It is my gut feeling that we should allow Bobby to initiate greetings too. When he was a pup and as a younger dog he rushed up to people and wanted to jump so we worked hard to have him sit or at least stand and people would go to him. That was the only way trainers would greet him during class too. I totally get that. And in all honesty, I also worked hard to have him be able to walk by people and not be greeted. I was careful and limited with actual greetings. He would just get too excited. I wanted a dog who didn’t feel he had to say “Hi” to every person he saw. I do like that and it makes our walks quite pleasant. But maybe I inadvertently taught him to be a bit cautious although I do see that cautiousness really is a part of his adult personality.

Now that Bobby is more cautious it makes sense to let him go forward and greet as he feels comfortable, unless of course he gets too excited. He is a dog that is so observant and takes time to decide many things. He’s always been like this to some degree but as an adult it’s very much his personality. He has to assess almost everything it seems so I’m quite sure this plays a part in greeting certain people too. Anyway, great idea PTP to toss treats. That’s a fabulous idea and this I will definitely start doing during greetings.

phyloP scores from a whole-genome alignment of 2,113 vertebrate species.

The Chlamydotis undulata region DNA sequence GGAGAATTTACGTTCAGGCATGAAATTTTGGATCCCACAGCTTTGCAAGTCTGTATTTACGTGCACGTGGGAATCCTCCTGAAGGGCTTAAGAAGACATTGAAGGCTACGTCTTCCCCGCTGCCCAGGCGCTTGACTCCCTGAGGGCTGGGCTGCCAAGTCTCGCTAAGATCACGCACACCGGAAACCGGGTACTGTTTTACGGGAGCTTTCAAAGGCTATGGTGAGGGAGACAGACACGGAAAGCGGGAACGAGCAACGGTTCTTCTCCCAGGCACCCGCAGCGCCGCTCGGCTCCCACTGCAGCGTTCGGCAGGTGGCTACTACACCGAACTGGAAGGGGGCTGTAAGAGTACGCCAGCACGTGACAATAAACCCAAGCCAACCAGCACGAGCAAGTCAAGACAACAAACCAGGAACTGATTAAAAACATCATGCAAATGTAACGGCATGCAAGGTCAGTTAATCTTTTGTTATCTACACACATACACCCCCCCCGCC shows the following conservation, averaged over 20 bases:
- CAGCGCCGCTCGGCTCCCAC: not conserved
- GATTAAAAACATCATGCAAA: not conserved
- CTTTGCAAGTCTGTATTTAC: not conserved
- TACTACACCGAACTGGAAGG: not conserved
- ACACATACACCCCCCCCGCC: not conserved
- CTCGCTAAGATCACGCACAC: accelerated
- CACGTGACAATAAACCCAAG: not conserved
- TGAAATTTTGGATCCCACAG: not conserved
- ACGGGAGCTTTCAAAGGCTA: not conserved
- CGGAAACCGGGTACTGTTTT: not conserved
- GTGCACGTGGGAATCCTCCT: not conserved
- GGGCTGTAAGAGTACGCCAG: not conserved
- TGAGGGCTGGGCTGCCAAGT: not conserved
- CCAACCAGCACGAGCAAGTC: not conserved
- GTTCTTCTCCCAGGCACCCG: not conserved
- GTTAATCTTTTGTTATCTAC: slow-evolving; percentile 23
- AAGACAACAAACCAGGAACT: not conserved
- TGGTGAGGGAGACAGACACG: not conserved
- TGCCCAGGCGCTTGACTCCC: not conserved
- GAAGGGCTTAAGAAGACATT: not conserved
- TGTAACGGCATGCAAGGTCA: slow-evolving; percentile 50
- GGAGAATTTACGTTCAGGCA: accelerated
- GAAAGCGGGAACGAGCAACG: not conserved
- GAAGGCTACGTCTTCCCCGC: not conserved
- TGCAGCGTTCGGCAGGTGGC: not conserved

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We also let Trixie, who is very nervous, initiate greetings. She went to work with my mom for years. The people who allowed her to come to them she learned to adore. The people who approached her, she remained afraid of even after knowing them for years. We did/do let some people bribe her with treats, but Trixie is a special case of nerves (it took close to a year before she would approach her first person). Trixie tends to do better with cat people.

I find with Annie that an enforced sit tends to make her more nervous or over excited with greetings. I usually just require 4 feet on the floor and no lunging.
 

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Discussion Starter #6
Well, today we are out walking. It’s pretty wet, yet snowy and somebody built a giant snowball near the park sidewalk where we often walk. Well, despite being a dog who loves snow, who has forged “snow mountains” and traversed into the “snowy depths” he thought this was one big and bad snow ball. He started growling, backing up, barking, more growling. Decided it was a the perfect time to practice “greeting a stranger.” He was quite spooked and worried about this snowball. I thanked him, let him make the moves, told him Mr Snowball is very nice. PTP, I used your idea of throwing treats out and that worked fabulously! Eventually he walked, quite cautiously at first, up to Mr. Snowball and once he and I touched Mr. Snowball, it quickly became became his “friend.”

On our way back, he went right up to Mr. Snowball and amazingly and miraculously there was a treat! He sniffed Mr. Snowball like a long lost friend! I’m guessing next time we pass by he will just lift his leg. LOL!!!
So between throwing treats and letting Bobby move ahead to greet we may have solved his neighbor greeting issue.
I am at least encouraged and we have a good plan. 😊